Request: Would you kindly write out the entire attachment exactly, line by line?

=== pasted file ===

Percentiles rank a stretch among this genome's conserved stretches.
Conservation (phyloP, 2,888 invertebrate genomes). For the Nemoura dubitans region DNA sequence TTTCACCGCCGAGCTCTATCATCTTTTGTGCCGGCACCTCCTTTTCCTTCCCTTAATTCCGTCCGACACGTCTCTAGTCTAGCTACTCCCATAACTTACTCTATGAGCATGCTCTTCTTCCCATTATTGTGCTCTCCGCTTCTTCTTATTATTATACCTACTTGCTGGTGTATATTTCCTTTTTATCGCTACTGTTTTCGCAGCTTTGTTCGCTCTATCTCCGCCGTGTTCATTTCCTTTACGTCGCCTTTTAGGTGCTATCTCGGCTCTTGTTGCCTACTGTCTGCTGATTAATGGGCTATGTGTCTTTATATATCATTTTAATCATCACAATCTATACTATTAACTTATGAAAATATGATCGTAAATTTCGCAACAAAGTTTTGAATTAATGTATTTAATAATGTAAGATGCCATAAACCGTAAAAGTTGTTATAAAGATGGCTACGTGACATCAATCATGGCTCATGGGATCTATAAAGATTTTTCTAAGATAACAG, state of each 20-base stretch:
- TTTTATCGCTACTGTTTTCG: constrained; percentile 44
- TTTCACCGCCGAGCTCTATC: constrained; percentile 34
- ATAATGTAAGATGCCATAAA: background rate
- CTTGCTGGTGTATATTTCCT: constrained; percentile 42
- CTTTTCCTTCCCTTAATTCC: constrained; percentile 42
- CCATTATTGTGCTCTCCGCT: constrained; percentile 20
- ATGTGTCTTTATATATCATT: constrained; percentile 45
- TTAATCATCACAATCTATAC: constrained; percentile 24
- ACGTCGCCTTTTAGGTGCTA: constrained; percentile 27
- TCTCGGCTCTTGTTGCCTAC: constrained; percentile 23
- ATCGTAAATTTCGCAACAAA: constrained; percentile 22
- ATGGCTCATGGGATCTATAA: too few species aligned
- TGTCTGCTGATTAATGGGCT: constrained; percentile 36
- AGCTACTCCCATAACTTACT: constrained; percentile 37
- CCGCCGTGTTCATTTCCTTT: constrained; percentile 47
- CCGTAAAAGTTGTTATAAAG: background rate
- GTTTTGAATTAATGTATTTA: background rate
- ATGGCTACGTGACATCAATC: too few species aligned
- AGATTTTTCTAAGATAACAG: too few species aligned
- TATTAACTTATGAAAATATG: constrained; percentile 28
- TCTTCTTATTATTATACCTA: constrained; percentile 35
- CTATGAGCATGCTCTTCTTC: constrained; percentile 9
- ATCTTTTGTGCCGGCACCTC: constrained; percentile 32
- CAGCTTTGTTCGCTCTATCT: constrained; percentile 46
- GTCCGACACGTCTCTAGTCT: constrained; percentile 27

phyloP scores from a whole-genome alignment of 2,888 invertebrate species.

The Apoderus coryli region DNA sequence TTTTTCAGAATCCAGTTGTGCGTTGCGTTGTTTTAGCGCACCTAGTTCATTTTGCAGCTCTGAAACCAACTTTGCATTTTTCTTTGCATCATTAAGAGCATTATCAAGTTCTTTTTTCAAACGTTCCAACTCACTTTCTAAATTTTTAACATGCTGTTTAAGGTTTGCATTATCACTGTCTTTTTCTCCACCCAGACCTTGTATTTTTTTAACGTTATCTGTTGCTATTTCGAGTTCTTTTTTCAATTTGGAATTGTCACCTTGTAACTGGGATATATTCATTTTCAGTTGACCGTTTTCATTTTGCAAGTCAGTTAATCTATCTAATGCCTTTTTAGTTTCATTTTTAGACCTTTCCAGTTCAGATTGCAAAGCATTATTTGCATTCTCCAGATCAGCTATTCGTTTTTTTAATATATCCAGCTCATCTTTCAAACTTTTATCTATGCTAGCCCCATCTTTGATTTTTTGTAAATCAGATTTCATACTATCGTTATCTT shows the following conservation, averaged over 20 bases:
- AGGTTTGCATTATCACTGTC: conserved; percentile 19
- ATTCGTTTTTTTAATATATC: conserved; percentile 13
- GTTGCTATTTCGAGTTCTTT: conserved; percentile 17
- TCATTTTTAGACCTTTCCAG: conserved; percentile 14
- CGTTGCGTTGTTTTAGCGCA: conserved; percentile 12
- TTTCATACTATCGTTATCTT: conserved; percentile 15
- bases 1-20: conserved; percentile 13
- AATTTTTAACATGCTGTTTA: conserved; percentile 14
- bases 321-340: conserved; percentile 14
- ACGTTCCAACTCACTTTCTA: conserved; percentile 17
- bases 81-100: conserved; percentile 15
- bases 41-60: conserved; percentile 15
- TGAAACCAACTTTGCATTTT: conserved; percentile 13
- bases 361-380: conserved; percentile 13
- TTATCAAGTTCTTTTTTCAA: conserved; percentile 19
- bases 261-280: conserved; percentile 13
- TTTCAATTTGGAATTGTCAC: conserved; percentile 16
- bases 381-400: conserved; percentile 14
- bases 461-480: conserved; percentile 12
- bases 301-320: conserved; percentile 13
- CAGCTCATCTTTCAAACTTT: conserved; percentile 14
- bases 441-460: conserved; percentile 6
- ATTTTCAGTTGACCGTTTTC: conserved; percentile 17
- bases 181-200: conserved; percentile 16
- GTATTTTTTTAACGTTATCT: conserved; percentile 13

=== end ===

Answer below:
Percentiles rank a stretch among this genome's conserved stretches.
Conservation (phyloP, 2,888 invertebrate genomes). For the Nemoura dubitans region DNA sequence TTTCACCGCCGAGCTCTATCATCTTTTGTGCCGGCACCTCCTTTTCCTTCCCTTAATTCCGTCCGACACGTCTCTAGTCTAGCTACTCCCATAACTTACTCTATGAGCATGCTCTTCTTCCCATTATTGTGCTCTCCGCTTCTTCTTATTATTATACCTACTTGCTGGTGTATATTTCCTTTTTATCGCTACTGTTTTCGCAGCTTTGTTCGCTCTATCTCCGCCGTGTTCATTTCCTTTACGTCGCCTTTTAGGTGCTATCTCGGCTCTTGTTGCCTACTGTCTGCTGATTAATGGGCTATGTGTCTTTATATATCATTTTAATCATCACAATCTATACTATTAACTTATGAAAATATGATCGTAAATTTCGCAACAAAGTTTTGAATTAATGTATTTAATAATGTAAGATGCCATAAACCGTAAAAGTTGTTATAAAGATGGCTACGTGACATCAATCATGGCTCATGGGATCTATAAAGATTTTTCTAAGATAACAG, state of each 20-base stretch:
- TTTTATCGCTACTGTTTTCG: constrained; percentile 44
- TTTCACCGCCGAGCTCTATC: constrained; percentile 34
- ATAATGTAAGATGCCATAAA: background rate
- CTTGCTGGTGTATATTTCCT: constrained; percentile 42
- CTTTTCCTTCCCTTAATTCC: constrained; percentile 42
- CCATTATTGTGCTCTCCGCT: constrained; percentile 20
- ATGTGTCTTTATATATCATT: constrained; percentile 45
- TTAATCATCACAATCTATAC: constrained; percentile 24
- ACGTCGCCTTTTAGGTGCTA: constrained; percentile 27
- TCTCGGCTCTTGTTGCCTAC: constrained; percentile 23
- ATCGTAAATTTCGCAACAAA: constrained; percentile 22
- ATGGCTCATGGGATCTATAA: too few species aligned
- TGTCTGCTGATTAATGGGCT: constrained; percentile 36
- AGCTACTCCCATAACTTACT: constrained; percentile 37
- CCGCCGTGTTCATTTCCTTT: constrained; percentile 47
- CCGTAAAAGTTGTTATAAAG: background rate
- GTTTTGAATTAATGTATTTA: background rate
- ATGGCTACGTGACATCAATC: too few species aligned
- AGATTTTTCTAAGATAACAG: too few species aligned
- TATTAACTTATGAAAATATG: constrained; percentile 28
- TCTTCTTATTATTATACCTA: constrained; percentile 35
- CTATGAGCATGCTCTTCTTC: constrained; percentile 9
- ATCTTTTGTGCCGGCACCTC: constrained; percentile 32
- CAGCTTTGTTCGCTCTATCT: constrained; percentile 46
- GTCCGACACGTCTCTAGTCT: constrained; percentile 27

phyloP scores from a whole-genome alignment of 2,888 invertebrate species.

The Apoderus coryli region DNA sequence TTTTTCAGAATCCAGTTGTGCGTTGCGTTGTTTTAGCGCACCTAGTTCATTTTGCAGCTCTGAAACCAACTTTGCATTTTTCTTTGCATCATTAAGAGCATTATCAAGTTCTTTTTTCAAACGTTCCAACTCACTTTCTAAATTTTTAACATGCTGTTTAAGGTTTGCATTATCACTGTCTTTTTCTCCACCCAGACCTTGTATTTTTTTAACGTTATCTGTTGCTATTTCGAGTTCTTTTTTCAATTTGGAATTGTCACCTTGTAACTGGGATATATTCATTTTCAGTTGACCGTTTTCATTTTGCAAGTCAGTTAATCTATCTAATGCCTTTTTAGTTTCATTTTTAGACCTTTCCAGTTCAGATTGCAAAGCATTATTTGCATTCTCCAGATCAGCTATTCGTTTTTTTAATATATCCAGCTCATCTTTCAAACTTTTATCTATGCTAGCCCCATCTTTGATTTTTTGTAAATCAGATTTCATACTATCGTTATCTT shows the following conservation, averaged over 20 bases:
- AGGTTTGCATTATCACTGTC: conserved; percentile 19
- ATTCGTTTTTTTAATATATC: conserved; percentile 13
- GTTGCTATTTCGAGTTCTTT: conserved; percentile 17
- TCATTTTTAGACCTTTCCAG: conserved; percentile 14
- CGTTGCGTTGTTTTAGCGCA: conserved; percentile 12
- TTTCATACTATCGTTATCTT: conserved; percentile 15
- bases 1-20: conserved; percentile 13
- AATTTTTAACATGCTGTTTA: conserved; percentile 14
- bases 321-340: conserved; percentile 14
- ACGTTCCAACTCACTTTCTA: conserved; percentile 17
- bases 81-100: conserved; percentile 15
- bases 41-60: conserved; percentile 15
- TGAAACCAACTTTGCATTTT: conserved; percentile 13
- bases 361-380: conserved; percentile 13
- TTATCAAGTTCTTTTTTCAA: conserved; percentile 19
- bases 261-280: conserved; percentile 13
- TTTCAATTTGGAATTGTCAC: conserved; percentile 16
- bases 381-400: conserved; percentile 14
- bases 461-480: conserved; percentile 12
- bases 301-320: conserved; percentile 13
- CAGCTCATCTTTCAAACTTT: conserved; percentile 14
- bases 441-460: conserved; percentile 6
- ATTTTCAGTTGACCGTTTTC: conserved; percentile 17
- bases 181-200: conserved; percentile 16
- GTATTTTTTTAACGTTATCT: conserved; percentile 13